With so many new digital marketing options for businesses to choose from, newsletters have given way to social media, organic search, paid advertising, re-targeting, artificial intelligence, and other online marketing efforts. Isn’t sending a newsletter old-fashioned and a dead-end marketing tactic?

Not so fast.

Newsletters are still important.  How important?  According to multiple studies, email marketing has the highest return of investment within digital marketing, oftentimes returning $38-44 for every $1 spent. That makes it more effective than all the previously mentioned digital marketing channels.

Email is not going away anytime soon—and in fact, is still the most popular form of communication, especially in our connected world.  81% of smartphone users say email is their most popular phone activity.

81% of smartphone users say email is their most popular phone activity.

If email is still an important means of marketing to potential buyers, then how do we leverage it?  Below are some tips to get you started.

Your newsletter strategy

Newsletters have historically been emails that humble-brag about internal company achievements, updates, and generic information.  How excited would you be to hear about a company’s new hire or a recent company picnic?

Your content should help, guide, and engage readers, not sell to them.  Providing valuable, relevant information builds trust, authority, and credibility.

The goal of your newsletter is to stay top of mind with readers. Your newsletter, using the right strategy, can lead to more website traffic, greater conversion efficiency, and increased sales revenue with existing and new customers.


Your newsletter content


Utilizing your new content strategy of helping, guiding, and engaging readers, tailor messages with topics your audience is interested in.  Is your content (and your authoritative knowledge) saving them time, money, or pain?  What’s the value for the reader?  Maybe it’s a reminder about tax deadlines. Or a healthy recipe that saves them hundreds of calories. What about a handy checklist for their car maintenance? Perhaps it’s as simple as putting a smile on their face with a funny GIF or video.  Your newsletter should provide something of value to the reader.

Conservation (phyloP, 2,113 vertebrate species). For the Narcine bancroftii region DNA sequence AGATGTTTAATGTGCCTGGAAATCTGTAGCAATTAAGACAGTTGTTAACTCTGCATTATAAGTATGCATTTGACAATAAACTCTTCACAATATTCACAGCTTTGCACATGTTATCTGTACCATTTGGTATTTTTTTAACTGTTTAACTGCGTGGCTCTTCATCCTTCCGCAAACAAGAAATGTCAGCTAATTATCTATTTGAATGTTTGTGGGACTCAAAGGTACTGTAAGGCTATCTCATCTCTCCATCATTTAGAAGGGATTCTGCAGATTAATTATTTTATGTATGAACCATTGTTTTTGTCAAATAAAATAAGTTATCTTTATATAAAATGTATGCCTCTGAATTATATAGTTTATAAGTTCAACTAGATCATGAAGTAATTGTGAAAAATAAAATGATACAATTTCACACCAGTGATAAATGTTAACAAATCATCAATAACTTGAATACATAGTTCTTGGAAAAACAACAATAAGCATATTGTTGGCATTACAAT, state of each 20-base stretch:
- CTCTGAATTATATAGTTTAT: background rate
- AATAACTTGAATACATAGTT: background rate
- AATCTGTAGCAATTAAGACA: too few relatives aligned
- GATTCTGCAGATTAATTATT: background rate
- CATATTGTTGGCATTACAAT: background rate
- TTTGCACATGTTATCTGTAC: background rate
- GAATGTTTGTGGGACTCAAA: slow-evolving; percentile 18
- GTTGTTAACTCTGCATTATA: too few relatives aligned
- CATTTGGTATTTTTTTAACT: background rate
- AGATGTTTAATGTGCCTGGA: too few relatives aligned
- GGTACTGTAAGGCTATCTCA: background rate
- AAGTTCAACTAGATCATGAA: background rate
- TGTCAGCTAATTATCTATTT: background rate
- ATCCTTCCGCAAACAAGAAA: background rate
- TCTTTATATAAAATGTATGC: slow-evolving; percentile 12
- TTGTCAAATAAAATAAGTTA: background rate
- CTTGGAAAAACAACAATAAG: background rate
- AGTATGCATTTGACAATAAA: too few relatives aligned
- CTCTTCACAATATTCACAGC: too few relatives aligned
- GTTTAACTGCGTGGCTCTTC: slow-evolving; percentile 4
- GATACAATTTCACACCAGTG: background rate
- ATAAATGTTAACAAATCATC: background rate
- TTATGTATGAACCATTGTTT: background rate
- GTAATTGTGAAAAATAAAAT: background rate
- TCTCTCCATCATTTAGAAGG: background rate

Your newsletter should provide something of value to the reader.


The email subject line for your newsletter should be strong and interesting, but not misleading. People don’t like to be fooled into opening emails. If the subject line of your current newsletter landed in your inbox, would you open the email?  More importantly, would your clients or prospects see the value by reading your subject line? Of all of the considerations when creating a newsletter, the subject line should be very high on your list of importance. After all, if the reader won’t open your email then everything else is a waste.


When creating the main message of your newsletter, use concise content, as most people are busy and they scan-read anyway. If possible, personalize the content by using the recipient’s first name. Many of today’s email marketing programs have the functionality to add the first name merge tags into newsletter templates. Lastly, remember that you are communicating with humans, so avoid corporate jargon when possible.


Your newsletter format & design


Your newsletter should be visually appealing, so add graphics or images when appropriate, but don’t overdo it. Too many images reduce click-through rate, so use three or fewer. Using headers with larger font and bold type, along with appropriate spacing, makes content easier to consume. Use a maximum of two font styles. A good rule of thumb is using one type for the headers and another for the text body. Your color scheme should be simple with a light background and dark text. Too many colors will come across as disorganized. Additionally, make sure your newsletter template is mobile-friendly, as more than 50% of all emails are now read using a mobile device.


Readers are more likely to open an email from a real person’s email address, (e.g. paul@acme.com) and not a corporate email address, such as info@acme.com.


Updating or redesigning your newsletter layout can be a healthy change for your business, but consistency in appearance helps your readers identify with your brand. Keep layout changes to a minimum. Always include your contact information, and provide the ability for readers to share your newsletter with their own network using social links or a shareable URL.


Each newsletter should have a primary call-to-action (CTA), and preferably it should be understood by the reader within a few seconds of opening your newsletter. For example, if the call-to-action is encouraging them to click a link to your latest blog post, then don’t make readers scroll to the bottom to see it. If the call-to-action is offering a special coupon or promotion then make it known right away. Do not bombard your readers with numerous call-to-actions within a newsletter, as that will dilute the effectiveness of your main objective.




Constant Contact, a popular email marketing application, has a simple, yet powerful rule for newsletter content and layout:
Headline – What are you offering?
Message body – How will it help the reader?
Call to action – What should they do next?


Building a better newsletter for your business doesn’t have to be complicated. Providing value to your readers with a clearly-defined call-to-action, and implementing a “less is more” content strategy can yield effective results.
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